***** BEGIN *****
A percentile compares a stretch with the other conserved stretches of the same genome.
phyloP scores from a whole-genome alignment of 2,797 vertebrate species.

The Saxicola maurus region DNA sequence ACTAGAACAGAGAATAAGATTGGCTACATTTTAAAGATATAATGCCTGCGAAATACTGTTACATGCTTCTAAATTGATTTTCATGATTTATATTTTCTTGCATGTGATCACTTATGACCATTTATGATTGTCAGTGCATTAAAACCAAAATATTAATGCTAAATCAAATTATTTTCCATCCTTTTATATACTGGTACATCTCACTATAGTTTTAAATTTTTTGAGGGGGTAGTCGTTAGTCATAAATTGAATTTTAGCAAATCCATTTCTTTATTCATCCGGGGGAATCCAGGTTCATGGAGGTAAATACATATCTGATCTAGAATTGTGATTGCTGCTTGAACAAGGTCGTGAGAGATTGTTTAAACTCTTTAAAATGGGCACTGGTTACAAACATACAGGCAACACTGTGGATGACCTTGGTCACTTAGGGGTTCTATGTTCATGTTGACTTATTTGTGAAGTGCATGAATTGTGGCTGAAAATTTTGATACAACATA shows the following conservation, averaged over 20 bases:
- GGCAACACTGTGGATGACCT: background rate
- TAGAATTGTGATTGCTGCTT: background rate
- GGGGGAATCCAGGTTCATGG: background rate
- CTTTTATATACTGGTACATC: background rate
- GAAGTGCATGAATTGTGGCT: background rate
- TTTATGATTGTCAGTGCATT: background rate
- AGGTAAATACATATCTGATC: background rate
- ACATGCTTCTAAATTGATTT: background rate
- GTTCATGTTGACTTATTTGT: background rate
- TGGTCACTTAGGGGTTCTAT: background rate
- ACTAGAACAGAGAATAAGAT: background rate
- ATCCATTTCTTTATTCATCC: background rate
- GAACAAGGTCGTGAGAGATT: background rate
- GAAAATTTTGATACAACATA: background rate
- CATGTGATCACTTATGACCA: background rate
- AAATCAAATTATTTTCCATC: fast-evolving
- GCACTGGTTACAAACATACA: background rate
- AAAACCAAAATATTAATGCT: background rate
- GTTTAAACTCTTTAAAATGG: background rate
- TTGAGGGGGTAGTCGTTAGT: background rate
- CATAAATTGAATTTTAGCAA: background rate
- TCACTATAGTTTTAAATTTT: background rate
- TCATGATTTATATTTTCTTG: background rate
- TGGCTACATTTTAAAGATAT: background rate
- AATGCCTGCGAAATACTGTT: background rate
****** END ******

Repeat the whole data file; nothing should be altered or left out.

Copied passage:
A percentile compares a stretch with the other conserved stretches of the same genome.
phyloP scores from a whole-genome alignment of 2,797 vertebrate species.

The Saxicola maurus region DNA sequence ACTAGAACAGAGAATAAGATTGGCTACATTTTAAAGATATAATGCCTGCGAAATACTGTTACATGCTTCTAAATTGATTTTCATGATTTATATTTTCTTGCATGTGATCACTTATGACCATTTATGATTGTCAGTGCATTAAAACCAAAATATTAATGCTAAATCAAATTATTTTCCATCCTTTTATATACTGGTACATCTCACTATAGTTTTAAATTTTTTGAGGGGGTAGTCGTTAGTCATAAATTGAATTTTAGCAAATCCATTTCTTTATTCATCCGGGGGAATCCAGGTTCATGGAGGTAAATACATATCTGATCTAGAATTGTGATTGCTGCTTGAACAAGGTCGTGAGAGATTGTTTAAACTCTTTAAAATGGGCACTGGTTACAAACATACAGGCAACACTGTGGATGACCTTGGTCACTTAGGGGTTCTATGTTCATGTTGACTTATTTGTGAAGTGCATGAATTGTGGCTGAAAATTTTGATACAACATA shows the following conservation, averaged over 20 bases:
- GGCAACACTGTGGATGACCT: background rate
- TAGAATTGTGATTGCTGCTT: background rate
- GGGGGAATCCAGGTTCATGG: background rate
- CTTTTATATACTGGTACATC: background rate
- GAAGTGCATGAATTGTGGCT: background rate
- TTTATGATTGTCAGTGCATT: background rate
- AGGTAAATACATATCTGATC: background rate
- ACATGCTTCTAAATTGATTT: background rate
- GTTCATGTTGACTTATTTGT: background rate
- TGGTCACTTAGGGGTTCTAT: background rate
- ACTAGAACAGAGAATAAGAT: background rate
- ATCCATTTCTTTATTCATCC: background rate
- GAACAAGGTCGTGAGAGATT: background rate
- GAAAATTTTGATACAACATA: background rate
- CATGTGATCACTTATGACCA: background rate
- AAATCAAATTATTTTCCATC: fast-evolving
- GCACTGGTTACAAACATACA: background rate
- AAAACCAAAATATTAATGCT: background rate
- GTTTAAACTCTTTAAAATGG: background rate
- TTGAGGGGGTAGTCGTTAGT: background rate
- CATAAATTGAATTTTAGCAA: background rate
- TCACTATAGTTTTAAATTTT: background rate
- TCATGATTTATATTTTCTTG: background rate
- TGGCTACATTTTAAAGATAT: background rate
- AATGCCTGCGAAATACTGTT: background rate